With the 100th anniversary of the ANZAC landings at Gallipoli just around the corner, we’ve got an incredible special photo gallery for you this week. Courtesy of the 10th Light Horse Historical Collection, this vintage selection of photographs offers a glimpse at what life was like on the frontline. But first, here is a word from Major Kim O’Grady, manager of the collection.
The 10th Light Horse Regiment was formed at Perth, Western Australia and shipped to Egypt with the first contingents of ANZAC troops destined for the war. While they trained in Egypt plans developed to land troops at the Dardanelles, and Australian forces were to be involved. Initially Infantry units were required, however as the attack dragged on into stalemate Light Horse units temporarily separated from their mounts and deployed to Gallipoli to fight without them.
Among the many iconic images of Gallipoli, the brave and fruitless sacrifice of the charge at The Nek by the 10th Light Horse remains prominent in our collective memory, and it was this story that was immortalised in the 1981 Peter Weir film, Gallipoli. The 10th Light Horse remains a cavalry unit in the Australian Army today, although mechanisation has long replaced the horses, and this collection of photos have come from the unit’s historical collection.
It is no accident of history that the photographs in the collection from that time reflect Peter Weir’s excellent film. As we trace the collection we start with quality reproductions of smiling soldiers riding through the leafy suburbs of Perth, and the adventure of their time spent preparing in Egypt. The pictures around ANZAC Cove more informal, but they are still photos taken in relative safety recording this important destination. As we move up through the Headquarters’ positions and the depot at Walkers ridge, the photo quality deteriorates as the conditions become more harsh and professional photographic equipment less available. Next we see the soldiers trying to capture images of the terrain from their tactical experience, photos of prisoners and Quinn’s post on the front line. Finally, there are attempts to photograph enemy trenches, cameras obviously held close to the ground, taking pictures over the edge of their own cover in the harshest conditions. The final picture is a badly faded image of Turkish trenches taken at a distance and described on the photo as the trenches attacked on the 7th August 1915, the day of the charge at The Nek. Just as Peter Weir’s film ends sharply at that point, so does the collection of Gallipoli images finish there too.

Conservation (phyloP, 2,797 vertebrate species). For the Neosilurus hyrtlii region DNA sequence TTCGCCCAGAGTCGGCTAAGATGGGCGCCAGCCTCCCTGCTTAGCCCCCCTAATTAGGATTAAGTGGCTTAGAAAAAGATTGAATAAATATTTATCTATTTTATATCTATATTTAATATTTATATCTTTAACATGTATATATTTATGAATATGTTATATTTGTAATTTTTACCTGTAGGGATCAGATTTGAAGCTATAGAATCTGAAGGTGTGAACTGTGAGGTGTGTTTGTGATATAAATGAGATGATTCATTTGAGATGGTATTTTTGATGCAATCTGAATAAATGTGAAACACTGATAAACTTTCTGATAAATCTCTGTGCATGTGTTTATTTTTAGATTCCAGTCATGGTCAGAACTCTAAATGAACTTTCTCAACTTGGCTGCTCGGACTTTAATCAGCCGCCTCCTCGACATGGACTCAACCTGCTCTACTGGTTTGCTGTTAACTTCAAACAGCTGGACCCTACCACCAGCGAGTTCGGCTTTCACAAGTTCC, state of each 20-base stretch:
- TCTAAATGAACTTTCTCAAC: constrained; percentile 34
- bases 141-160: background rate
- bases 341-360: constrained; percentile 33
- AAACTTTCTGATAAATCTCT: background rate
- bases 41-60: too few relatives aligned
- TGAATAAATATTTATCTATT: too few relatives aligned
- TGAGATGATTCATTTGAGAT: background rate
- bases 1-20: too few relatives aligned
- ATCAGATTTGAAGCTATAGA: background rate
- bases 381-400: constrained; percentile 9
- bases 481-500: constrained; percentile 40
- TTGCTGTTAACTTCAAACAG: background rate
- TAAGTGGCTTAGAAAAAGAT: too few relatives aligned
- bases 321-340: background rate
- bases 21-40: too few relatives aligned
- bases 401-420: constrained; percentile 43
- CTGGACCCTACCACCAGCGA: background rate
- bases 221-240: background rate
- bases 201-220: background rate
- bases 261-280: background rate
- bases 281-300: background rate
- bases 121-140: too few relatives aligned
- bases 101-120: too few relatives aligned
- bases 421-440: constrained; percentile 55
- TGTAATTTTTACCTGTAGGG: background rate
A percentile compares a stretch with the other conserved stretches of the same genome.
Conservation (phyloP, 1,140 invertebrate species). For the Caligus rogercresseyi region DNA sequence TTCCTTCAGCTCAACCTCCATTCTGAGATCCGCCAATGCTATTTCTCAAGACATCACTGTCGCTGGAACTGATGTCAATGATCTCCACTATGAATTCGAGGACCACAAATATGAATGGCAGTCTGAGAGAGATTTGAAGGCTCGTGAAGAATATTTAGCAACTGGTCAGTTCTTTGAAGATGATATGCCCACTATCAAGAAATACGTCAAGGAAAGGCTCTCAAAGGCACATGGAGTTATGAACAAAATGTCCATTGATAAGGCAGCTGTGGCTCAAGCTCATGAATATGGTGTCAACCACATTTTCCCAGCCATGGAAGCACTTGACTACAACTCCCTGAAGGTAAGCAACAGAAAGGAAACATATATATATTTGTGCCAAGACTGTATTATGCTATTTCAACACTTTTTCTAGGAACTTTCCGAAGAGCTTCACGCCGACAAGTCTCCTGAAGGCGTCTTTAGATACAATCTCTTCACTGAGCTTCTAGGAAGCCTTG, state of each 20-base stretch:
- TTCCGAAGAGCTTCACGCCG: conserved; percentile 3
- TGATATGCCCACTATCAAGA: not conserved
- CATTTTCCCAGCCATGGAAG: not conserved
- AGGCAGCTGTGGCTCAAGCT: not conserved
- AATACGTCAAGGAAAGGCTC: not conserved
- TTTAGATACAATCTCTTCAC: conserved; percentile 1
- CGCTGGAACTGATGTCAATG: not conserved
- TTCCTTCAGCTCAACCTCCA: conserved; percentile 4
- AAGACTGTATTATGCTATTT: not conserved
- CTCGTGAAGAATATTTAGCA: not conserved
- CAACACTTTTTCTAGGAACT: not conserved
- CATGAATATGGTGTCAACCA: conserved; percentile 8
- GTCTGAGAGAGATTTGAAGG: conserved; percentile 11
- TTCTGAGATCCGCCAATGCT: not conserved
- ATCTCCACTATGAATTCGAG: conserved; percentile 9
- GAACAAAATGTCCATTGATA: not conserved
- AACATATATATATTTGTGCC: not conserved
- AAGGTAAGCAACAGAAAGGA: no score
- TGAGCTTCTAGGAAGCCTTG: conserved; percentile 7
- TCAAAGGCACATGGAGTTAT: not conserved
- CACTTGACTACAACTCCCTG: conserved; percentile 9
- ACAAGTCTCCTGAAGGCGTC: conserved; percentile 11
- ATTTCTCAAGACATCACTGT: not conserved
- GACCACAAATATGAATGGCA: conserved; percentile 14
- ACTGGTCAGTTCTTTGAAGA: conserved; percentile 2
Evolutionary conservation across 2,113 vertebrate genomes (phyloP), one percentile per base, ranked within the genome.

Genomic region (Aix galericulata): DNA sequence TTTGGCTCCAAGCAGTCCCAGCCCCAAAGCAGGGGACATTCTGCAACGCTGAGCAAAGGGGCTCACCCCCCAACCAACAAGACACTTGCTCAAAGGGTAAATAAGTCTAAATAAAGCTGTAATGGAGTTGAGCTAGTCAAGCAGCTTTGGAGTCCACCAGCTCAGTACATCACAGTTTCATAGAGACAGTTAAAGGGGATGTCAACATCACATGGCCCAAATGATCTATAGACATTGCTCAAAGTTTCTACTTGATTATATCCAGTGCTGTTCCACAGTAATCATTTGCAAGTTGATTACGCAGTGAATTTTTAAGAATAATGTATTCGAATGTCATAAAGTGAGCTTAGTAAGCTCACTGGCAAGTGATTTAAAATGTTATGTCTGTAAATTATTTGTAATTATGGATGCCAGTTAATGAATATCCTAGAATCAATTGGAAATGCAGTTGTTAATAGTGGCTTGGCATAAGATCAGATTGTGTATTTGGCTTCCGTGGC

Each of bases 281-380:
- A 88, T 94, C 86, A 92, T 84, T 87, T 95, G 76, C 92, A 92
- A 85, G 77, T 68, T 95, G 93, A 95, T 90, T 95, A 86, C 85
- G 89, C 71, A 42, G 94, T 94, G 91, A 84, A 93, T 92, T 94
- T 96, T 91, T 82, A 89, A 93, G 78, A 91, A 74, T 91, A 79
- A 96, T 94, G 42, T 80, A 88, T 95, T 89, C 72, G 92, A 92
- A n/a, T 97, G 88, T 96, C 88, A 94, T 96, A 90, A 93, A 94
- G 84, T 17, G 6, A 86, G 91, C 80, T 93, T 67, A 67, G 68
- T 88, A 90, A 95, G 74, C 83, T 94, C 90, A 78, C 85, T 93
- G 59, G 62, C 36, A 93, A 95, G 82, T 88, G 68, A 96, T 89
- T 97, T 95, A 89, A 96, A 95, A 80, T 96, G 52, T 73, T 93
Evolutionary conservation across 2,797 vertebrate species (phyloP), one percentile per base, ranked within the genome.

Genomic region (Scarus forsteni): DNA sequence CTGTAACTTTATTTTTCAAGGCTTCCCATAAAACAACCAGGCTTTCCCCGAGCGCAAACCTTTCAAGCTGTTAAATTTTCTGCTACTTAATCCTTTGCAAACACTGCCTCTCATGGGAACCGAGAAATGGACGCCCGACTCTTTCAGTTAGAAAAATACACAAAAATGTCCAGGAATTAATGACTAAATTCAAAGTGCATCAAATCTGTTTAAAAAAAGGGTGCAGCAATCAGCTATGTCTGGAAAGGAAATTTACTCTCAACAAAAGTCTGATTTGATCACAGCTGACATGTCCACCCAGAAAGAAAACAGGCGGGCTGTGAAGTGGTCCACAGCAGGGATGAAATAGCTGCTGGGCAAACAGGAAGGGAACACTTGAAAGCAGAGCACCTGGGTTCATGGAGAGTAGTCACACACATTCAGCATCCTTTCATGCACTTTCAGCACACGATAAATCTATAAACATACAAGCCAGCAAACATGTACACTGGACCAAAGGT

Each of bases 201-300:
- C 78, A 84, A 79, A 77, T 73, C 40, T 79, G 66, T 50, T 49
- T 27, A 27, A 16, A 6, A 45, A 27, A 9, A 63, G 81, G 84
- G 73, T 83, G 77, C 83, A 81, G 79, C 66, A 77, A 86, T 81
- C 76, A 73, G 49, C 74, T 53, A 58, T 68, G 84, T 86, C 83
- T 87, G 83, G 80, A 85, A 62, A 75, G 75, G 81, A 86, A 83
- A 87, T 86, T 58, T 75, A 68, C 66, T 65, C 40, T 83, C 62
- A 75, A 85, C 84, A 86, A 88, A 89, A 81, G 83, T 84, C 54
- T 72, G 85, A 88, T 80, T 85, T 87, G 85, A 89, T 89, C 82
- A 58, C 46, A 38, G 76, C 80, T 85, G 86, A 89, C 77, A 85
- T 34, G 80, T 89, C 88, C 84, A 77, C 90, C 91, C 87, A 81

Whether that is coincidence or whether it reflects the feelings or fates of the few soldiers who images we have, there is no way to tell. The written history of the 10th Light Horse describes the change in attitude felt among the survivors of the unit after that terrible battle. They continued to fight for the remainder of the campaign, but several contemporaries wrote how some part of ‘the spirit’ of the unit was not the same. For whatever reason, the collection’s images do not begin again until the unit returned to Egypt where they would go on to serve with distinction in the Sinai campaign.
I would like to take this opportunity to thank On The Go for their kind support of the 10th Light Horse historical collection. I hope that this small part of our unit’s history can provide a further insight into the events commemorated on this historical occasion.
Major Kim O’Grady
10th Light Horse Historical Collection
All images © 10th Light Horse Historical Collection